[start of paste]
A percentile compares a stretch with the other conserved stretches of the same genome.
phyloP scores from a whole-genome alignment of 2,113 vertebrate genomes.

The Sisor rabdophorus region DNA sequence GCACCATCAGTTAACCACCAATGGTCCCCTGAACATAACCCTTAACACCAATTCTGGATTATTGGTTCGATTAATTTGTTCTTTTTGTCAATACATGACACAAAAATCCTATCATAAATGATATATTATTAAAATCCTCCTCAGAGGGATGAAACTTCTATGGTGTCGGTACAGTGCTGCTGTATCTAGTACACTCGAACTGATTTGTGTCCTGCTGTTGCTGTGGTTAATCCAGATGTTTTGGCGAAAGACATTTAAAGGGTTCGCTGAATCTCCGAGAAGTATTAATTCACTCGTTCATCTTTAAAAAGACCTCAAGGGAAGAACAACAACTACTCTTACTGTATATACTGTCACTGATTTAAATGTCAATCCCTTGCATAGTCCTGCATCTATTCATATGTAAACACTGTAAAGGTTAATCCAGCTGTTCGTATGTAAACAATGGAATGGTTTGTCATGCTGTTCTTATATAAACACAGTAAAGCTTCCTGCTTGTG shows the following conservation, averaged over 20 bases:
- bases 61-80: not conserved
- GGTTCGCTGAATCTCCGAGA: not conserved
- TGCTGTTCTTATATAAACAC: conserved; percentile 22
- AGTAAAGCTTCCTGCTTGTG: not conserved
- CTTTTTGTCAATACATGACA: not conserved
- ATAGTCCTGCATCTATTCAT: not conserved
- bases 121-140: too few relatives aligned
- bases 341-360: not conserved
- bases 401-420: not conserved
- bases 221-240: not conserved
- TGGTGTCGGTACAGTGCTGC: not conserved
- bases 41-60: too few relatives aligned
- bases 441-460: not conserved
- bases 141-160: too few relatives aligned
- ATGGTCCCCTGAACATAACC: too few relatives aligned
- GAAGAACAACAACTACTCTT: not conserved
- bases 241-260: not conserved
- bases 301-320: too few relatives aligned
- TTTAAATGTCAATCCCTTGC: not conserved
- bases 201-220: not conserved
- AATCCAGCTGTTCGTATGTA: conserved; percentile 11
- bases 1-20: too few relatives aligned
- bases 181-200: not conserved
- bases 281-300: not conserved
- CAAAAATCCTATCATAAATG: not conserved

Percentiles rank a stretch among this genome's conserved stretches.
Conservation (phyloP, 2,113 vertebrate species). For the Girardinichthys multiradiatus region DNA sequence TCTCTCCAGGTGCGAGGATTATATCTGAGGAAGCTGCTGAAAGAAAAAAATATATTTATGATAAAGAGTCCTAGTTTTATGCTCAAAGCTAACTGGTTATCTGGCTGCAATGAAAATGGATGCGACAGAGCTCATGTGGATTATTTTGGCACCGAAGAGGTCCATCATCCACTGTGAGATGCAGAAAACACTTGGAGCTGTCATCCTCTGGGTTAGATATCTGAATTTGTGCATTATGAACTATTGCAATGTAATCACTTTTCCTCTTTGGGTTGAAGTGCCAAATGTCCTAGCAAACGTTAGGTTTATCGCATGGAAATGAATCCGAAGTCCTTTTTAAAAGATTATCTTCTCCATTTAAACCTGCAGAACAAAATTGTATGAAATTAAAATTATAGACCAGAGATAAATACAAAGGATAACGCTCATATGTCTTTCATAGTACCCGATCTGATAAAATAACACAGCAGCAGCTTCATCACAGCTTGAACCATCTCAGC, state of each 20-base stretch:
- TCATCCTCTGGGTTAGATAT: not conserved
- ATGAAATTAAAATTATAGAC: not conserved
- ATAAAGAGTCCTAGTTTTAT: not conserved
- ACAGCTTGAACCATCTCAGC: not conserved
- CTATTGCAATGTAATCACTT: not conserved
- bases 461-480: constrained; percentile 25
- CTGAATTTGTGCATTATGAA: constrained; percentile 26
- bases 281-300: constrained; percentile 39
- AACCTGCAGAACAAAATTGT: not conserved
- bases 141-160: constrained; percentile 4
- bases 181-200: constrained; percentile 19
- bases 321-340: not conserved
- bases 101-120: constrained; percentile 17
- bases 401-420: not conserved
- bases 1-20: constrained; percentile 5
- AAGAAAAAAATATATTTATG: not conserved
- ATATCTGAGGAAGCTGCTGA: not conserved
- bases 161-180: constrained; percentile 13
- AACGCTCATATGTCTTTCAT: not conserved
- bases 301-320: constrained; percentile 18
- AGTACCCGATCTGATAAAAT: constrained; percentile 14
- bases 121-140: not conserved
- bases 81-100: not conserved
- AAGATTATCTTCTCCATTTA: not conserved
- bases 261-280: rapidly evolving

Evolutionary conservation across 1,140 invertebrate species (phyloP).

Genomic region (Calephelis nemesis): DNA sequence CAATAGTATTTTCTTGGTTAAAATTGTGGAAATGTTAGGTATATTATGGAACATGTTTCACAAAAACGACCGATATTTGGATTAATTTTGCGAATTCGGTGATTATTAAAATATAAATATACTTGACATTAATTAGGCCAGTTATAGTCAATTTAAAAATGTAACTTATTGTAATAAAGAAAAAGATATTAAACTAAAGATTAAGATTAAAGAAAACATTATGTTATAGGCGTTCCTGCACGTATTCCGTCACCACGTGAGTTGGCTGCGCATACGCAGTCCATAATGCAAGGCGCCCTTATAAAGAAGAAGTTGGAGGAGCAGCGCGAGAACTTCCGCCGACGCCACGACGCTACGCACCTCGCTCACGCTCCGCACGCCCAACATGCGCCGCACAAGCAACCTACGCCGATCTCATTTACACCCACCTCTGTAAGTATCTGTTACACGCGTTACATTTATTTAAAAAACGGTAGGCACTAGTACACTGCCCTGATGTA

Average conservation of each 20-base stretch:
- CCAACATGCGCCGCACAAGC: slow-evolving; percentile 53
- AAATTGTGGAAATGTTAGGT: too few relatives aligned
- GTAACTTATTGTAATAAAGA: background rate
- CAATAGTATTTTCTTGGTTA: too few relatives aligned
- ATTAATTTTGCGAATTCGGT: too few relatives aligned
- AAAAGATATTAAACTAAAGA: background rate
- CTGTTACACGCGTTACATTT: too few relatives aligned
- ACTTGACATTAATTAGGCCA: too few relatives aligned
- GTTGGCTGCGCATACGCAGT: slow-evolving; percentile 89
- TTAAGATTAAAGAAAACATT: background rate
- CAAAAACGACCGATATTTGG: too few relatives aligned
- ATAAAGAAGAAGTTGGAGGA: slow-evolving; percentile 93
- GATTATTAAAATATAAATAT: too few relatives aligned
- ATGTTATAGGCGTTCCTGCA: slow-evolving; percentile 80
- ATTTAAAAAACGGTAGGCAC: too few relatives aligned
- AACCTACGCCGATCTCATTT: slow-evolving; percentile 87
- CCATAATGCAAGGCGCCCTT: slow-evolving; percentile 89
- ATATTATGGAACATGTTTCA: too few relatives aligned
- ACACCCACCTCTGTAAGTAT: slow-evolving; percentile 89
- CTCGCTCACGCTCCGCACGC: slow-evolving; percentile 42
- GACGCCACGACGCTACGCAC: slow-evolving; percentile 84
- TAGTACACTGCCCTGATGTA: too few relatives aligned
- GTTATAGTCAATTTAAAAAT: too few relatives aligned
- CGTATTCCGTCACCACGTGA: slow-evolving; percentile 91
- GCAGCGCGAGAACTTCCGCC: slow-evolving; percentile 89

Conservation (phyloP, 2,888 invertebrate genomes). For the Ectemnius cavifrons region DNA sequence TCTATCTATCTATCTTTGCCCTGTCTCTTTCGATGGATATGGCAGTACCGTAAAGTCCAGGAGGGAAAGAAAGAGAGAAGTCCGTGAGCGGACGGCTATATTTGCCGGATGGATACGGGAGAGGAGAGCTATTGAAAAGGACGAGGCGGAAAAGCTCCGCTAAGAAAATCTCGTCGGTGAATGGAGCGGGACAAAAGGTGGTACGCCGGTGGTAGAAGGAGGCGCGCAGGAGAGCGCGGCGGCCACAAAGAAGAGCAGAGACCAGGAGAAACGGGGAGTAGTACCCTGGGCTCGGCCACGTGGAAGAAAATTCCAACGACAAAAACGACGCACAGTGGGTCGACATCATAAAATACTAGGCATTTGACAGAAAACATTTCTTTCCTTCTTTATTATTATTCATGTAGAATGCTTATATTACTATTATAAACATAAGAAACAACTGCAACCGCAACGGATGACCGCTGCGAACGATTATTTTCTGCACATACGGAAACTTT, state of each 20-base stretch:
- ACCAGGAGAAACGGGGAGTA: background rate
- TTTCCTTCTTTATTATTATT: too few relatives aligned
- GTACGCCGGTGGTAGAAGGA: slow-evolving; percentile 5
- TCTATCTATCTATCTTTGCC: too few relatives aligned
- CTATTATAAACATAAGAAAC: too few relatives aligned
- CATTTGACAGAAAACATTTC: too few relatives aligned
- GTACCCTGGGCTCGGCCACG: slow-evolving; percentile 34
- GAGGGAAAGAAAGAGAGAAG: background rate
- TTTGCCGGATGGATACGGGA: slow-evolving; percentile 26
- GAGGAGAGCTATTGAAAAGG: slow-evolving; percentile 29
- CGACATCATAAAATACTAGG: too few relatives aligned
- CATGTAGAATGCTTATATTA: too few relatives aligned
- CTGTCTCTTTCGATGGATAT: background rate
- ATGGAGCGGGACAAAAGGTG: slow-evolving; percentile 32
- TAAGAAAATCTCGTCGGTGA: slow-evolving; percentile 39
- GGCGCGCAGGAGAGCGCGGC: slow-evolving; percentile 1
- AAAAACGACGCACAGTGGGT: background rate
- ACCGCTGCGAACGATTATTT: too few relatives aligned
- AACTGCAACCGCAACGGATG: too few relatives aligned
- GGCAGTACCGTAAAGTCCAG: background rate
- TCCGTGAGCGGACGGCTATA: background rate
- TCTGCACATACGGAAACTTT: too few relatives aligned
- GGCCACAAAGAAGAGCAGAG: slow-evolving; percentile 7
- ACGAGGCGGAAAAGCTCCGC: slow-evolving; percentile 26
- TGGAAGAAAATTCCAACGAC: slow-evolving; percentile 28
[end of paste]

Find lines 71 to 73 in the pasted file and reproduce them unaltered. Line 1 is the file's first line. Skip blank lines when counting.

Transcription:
- GATTATTAAAATATAAATAT: too few relatives aligned
- ATGTTATAGGCGTTCCTGCA: slow-evolving; percentile 80
- ATTTAAAAAACGGTAGGCAC: too few relatives aligned